You know you want to press it. But what does it do? This Raspberry Pi Pico project from Dmytro Panin does whatever you want! It’s a single-key USB keyboard that can be programmed and customized to perform a wide variety of functions. Panin calls it the Big Orange Button or just BOB for short.
Big Orange Button in action pic.twitter.com/tXIW1ZMfGjJuly 7, 2022
We’ve seen Pi-powered keyboards before but this is the most hazardous-looking one we’ve seen yet—and it’s just one key! The housing and button cap were designed by Panin and 3D printed. Inside, the button and HID function is operated by one of Pimoroni’s Tiny 2040. Tiny 2040 uses the same RP2040 SoC as the Raspberry Pi Pico, and the new Raspberry Pi Pico W. The super small form factor makes it ideal for simple projects that don’t need a full-sized Pico to function.
If this project sounds cool, you’re going to love exploring Panin’s history of Pi projects. He thrives on creating fun things with various Pi boards. We recently featured him on our Raspberry Pi-themed podcast, The Pi Cast, where Panin showed off an air raid siren monitor which is helping to inform users in Ukraine. But before things got so serious, he tackled all sorts of whimsical ideas like this air quality traffic light and a morse code translator that flickers out incoming messages from Telegram.
Almost all of his creations are open source and this project is no different. If you want to make a Big Orange Button of your own, you’ll need a Pimoroni Tiny 2040, a keyboard switch, some wires, a few screws and of course the 3D-printable files which available for download at his profile on Printables to print the shell. You can use any color you like but without making it orange, you won’t be able to call it BOB.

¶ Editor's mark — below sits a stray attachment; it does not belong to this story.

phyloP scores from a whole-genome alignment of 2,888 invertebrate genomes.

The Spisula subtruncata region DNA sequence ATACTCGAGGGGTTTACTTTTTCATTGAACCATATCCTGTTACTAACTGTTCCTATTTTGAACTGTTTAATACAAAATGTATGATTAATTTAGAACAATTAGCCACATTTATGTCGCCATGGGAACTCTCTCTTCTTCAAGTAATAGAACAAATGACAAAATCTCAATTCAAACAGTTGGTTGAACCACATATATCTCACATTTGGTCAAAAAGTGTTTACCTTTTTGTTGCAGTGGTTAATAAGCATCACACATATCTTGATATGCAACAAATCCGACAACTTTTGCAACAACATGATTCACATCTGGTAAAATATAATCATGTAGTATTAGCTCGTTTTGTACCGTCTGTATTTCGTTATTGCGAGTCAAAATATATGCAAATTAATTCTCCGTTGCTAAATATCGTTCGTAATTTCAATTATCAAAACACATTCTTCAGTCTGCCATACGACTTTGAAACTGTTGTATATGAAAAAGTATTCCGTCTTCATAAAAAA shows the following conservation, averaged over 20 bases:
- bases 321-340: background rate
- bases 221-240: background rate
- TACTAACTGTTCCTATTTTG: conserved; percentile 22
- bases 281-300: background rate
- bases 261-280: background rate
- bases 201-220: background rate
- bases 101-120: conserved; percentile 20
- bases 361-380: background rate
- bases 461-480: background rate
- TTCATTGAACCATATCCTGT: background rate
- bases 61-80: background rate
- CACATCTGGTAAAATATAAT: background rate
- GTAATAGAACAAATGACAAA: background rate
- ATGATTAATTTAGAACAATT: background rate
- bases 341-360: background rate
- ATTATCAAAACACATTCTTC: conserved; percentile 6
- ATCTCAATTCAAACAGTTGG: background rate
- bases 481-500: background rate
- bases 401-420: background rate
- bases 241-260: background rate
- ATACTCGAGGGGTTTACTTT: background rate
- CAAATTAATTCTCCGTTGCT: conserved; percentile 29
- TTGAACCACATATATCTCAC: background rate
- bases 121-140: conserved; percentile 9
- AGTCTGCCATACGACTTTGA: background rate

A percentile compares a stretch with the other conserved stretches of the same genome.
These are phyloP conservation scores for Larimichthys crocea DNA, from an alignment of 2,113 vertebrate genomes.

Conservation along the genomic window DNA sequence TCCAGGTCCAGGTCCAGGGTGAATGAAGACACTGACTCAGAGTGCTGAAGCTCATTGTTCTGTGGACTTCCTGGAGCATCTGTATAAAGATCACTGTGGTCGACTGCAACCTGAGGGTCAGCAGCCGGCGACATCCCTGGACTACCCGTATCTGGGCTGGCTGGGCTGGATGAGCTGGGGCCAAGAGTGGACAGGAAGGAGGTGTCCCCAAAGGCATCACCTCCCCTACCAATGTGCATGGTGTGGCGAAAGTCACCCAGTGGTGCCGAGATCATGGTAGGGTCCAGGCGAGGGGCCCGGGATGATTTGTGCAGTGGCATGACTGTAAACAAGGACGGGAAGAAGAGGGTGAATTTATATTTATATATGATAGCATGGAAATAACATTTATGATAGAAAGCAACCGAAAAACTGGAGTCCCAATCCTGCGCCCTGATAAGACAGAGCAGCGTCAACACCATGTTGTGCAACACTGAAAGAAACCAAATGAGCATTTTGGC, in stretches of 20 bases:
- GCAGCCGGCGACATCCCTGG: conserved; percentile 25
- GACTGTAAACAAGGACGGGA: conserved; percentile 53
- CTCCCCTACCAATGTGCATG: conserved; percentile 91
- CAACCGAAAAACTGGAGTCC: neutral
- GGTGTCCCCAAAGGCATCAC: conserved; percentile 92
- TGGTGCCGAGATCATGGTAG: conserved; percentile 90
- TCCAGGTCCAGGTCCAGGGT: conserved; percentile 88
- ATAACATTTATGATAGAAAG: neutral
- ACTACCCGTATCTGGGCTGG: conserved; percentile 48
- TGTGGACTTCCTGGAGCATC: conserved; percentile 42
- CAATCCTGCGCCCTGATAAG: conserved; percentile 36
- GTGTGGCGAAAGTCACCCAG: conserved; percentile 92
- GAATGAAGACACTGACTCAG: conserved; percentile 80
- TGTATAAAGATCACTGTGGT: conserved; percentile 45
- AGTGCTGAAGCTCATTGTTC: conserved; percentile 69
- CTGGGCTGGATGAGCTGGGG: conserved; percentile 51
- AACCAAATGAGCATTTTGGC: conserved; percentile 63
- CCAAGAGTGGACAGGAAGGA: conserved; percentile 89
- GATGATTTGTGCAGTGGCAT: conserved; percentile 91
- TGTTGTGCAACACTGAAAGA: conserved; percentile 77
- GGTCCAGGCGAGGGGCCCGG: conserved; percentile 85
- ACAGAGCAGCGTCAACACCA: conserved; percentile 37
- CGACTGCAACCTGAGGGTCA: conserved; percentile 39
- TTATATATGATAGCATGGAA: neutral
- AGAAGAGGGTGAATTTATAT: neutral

The code for the BOB keyboard was written using CircuitPython version 7.3.1 using the HID module from the CircuitPython Library bundle. Panin explains that it’s capable of supporting three types of commands including single key presses, a string of characters, and various control settings like brightness, etc. To get a closer look at the source code, check out the project thread over at GitHub.
If you want to recreate this Raspberry Pi project, check out the original project thread shared to Twitter to see it in action and follow the instructions from GitHub to get started. Be sure to follow Dmytro Panin for more creations and definitely explore his previous projects for some exciting inspirational creations.